Leptospirosis also work hazard for farmers, butchers PDF Print E-mail
Saturday, 05 November 2011 16:55

A Department of Health (DOH) official said farmers and butchers could also catch leptospirosis in their work environment.

DOH Assistant Secretary Eric Tayag said that although leptospirosis cases normally balloon during the rainy season due to floods, farmers may also contract the disease if the water in the ricefield has been infected with the leptospira bacteria.

“In fact, many of the leptospirosis cases in Western Visayas reported this year involved patients who were working in farms and got exposed to mud infected with leptospira,” said Tayag in Filipino.

Workers in slaughterhouses may also catch leptospirosis if they are exposed to infected animals.

“Leptospirosis is acquired from animals with zoonotic disease,” he said. These are diseases that are naturally transmissible from vertebrate animals to humans and vice-versa.

“Animals associated with leptospirosis are rodents, dogs, as well as other large animals like goats,” Tayag said. “(The) DOH found out that the leptospirosis outbreak in Zamboanga was caused by infected goats.”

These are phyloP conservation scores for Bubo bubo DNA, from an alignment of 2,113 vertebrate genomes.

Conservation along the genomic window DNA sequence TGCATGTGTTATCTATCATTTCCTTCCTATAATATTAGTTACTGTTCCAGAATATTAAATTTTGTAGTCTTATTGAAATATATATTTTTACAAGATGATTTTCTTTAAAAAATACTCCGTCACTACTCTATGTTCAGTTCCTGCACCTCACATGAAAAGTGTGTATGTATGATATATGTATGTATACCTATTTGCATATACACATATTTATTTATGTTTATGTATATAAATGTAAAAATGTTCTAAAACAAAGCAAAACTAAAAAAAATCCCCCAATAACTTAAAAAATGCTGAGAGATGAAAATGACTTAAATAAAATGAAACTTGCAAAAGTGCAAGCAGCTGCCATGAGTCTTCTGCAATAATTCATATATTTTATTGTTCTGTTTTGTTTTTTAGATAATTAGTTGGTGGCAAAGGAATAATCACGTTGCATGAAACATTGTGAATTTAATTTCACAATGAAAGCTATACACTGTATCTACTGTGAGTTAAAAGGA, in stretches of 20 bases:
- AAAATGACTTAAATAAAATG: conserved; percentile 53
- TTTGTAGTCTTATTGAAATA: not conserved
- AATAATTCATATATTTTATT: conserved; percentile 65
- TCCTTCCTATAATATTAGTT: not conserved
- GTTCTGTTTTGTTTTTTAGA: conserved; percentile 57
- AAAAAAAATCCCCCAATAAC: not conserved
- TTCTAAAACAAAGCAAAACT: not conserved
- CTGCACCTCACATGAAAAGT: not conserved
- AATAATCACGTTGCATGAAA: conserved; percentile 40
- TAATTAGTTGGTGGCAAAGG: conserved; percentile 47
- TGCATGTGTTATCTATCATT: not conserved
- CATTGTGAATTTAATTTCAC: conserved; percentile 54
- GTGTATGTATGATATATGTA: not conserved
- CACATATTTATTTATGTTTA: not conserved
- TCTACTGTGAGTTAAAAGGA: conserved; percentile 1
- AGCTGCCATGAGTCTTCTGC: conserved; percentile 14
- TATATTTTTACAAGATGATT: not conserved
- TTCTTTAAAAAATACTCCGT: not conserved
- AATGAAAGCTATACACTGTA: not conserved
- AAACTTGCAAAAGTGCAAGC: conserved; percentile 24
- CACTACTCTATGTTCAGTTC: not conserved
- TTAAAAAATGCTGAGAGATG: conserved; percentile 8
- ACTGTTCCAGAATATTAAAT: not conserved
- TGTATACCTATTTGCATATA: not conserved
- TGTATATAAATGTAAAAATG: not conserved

Tayag said when people walk through flooded streets, the bacteria in the water will penetrate the body through small cuts in the legs—or in the eyes, when accidentally splashed with the infected water.

“The bacteria normally attack the liver and the kidney. It may also attack the brain or the lungs. The person may experience pulmonary hemorrhage and difficulty in breathing that could lead to death. This is very sudden, very serious,” said Tayag.

The symptoms of leptopirosis are similar to those of the typical influenza. At the onset, the person may experience high fever that may last up to four to ten days, muscle pains, skin discoloration, and reddening eyes.

The patient may also experience difficulty in urinating. “By the time the patient is brought to the hospital, it may be too late,” Tagay warned. “At this stage, (the disease) may have already impaired the kidneys. The patient should receive dialysis treatment; otherwise, he could die in two days.”

Tayag was guest in today’s Talking Points radio program aired over DZRB-Radyo ng Bayan and People’s Television-4. — PIA